NZ intercepts US$315m worth of cocaine floating in Pacific Ocean

Photo: New Zealand Police

New Zealand authorities have found a record-breaking amount of cocaine floating in Pacific waters, which they say was bound for Australia and would have been enough to supply the country for a year.

The 3.2-tonne haul was valued at NZ$500m (US$315m, AUD$456m). It was the largest seizure of illicit drugs made by New Zealand law enforcement “by quite some margin”, the police commissioner, Andrew Coster, said at a news conference in Wellington on Wednesday.

A joint operation between New Zealand police, defence and customs agents led to the cocaine’s discovery in the Pacific Ocean, where 81 bales of the drug were floating in nets in international waters six days’ sailing north-east of New Zealand, the director of the police’s national organised crime group, Greg Williams, said.

The quantity of the drug was enough to supply New Zealand for 30 years, which made it clear there was “no way” it was destined for that country, Williams said.

“New Zealand is not a cocaine market,” he said. “We are tiny compared to Australia.”

The discovery followed the start of an operation last December to identify and monitor the movements of suspicious vessels, run by New Zealand with help from its intelligence-sharing partners.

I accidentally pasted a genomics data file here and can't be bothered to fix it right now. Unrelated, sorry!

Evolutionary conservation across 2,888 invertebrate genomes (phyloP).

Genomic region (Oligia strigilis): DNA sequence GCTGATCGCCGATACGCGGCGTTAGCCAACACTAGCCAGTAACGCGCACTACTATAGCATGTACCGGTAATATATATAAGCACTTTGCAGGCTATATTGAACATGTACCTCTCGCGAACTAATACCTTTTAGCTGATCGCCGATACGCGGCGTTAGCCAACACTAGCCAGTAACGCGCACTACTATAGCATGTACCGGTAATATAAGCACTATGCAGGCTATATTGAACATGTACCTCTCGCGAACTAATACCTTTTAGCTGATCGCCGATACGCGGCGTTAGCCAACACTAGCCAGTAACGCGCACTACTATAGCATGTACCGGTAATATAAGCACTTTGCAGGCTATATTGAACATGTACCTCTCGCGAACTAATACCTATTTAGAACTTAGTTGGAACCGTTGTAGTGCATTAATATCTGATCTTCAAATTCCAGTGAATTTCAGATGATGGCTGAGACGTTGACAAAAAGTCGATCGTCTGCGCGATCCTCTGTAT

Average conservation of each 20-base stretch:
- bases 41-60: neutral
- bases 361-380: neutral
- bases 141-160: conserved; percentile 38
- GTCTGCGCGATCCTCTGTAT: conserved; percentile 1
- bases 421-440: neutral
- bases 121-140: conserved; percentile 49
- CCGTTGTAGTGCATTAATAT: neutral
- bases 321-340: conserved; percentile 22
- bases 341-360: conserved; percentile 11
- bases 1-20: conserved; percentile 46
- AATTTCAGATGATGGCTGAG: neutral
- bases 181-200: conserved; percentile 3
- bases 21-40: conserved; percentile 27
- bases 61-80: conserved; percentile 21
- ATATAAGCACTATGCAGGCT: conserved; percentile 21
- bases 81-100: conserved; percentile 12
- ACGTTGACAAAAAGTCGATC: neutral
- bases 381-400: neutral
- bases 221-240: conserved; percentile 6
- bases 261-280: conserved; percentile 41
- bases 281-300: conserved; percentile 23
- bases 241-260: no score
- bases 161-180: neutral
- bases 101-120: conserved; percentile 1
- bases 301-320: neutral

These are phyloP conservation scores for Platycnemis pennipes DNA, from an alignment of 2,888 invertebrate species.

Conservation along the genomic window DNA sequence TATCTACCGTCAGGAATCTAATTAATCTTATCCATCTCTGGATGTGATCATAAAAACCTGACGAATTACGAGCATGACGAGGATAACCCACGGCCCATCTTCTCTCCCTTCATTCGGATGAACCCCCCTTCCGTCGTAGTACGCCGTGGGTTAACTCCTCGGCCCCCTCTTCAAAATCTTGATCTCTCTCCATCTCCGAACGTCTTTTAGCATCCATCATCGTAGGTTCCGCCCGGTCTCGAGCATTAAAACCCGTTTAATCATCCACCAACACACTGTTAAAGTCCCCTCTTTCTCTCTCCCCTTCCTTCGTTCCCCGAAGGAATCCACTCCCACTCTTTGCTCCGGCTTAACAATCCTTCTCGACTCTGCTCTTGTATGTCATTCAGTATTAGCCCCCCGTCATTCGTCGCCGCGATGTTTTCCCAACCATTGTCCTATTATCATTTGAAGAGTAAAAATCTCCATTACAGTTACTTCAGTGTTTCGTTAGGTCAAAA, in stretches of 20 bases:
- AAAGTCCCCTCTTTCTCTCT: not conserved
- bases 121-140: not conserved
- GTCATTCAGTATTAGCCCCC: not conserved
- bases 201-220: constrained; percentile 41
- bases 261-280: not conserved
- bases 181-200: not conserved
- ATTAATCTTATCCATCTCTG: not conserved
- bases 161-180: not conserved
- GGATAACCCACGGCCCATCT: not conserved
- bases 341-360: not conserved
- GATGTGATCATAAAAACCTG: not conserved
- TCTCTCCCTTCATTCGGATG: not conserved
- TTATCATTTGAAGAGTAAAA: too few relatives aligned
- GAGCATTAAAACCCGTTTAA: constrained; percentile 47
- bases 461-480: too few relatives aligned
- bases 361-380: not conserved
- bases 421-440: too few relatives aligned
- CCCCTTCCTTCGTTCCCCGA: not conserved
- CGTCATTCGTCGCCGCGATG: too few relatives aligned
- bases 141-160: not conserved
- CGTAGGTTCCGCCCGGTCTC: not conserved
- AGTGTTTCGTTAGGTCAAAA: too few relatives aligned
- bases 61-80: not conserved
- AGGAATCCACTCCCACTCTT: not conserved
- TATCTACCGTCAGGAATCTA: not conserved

The cocaine was found earlier this month and arrived on Tuesday by ship under police escort into Auckland, where it will be destroyed.

No arrests have been made.

Williams said the strategy of the drug traffickers – to leave packaged drugs in international waters for pickup by other vessels – was widely employed.

“Cocaine floats,” he said. “It’s basically set up into nets … with flotation devices and the aim is for them to sit there and at some point, someone is going to come and get it.

“It’s not uncommon. In recent times for instance, cocaine has washed up in Tonga.”

But it was unusual for a such a huge quantity of a drug to be transported in one shipment, law enforcement agencies said. Crime syndicates were “testing the markets in different ways” after the usual global transport routes were jolted by the pandemic, the deputy comptroller of New Zealand Customs, Bill Perry, said.

The seizure was four times larger than New Zealand’s previous record cocaine bust and would deal a “significant blow” to the international criminal group that dropped it at the floating transit point, Coster said. Last March, a 700kg shipment of cocaine from South America was found at a New Zealand port, bound for another country. At the time officials said the seizure showed how international crime groups were seeking to use New Zealand to access other markets.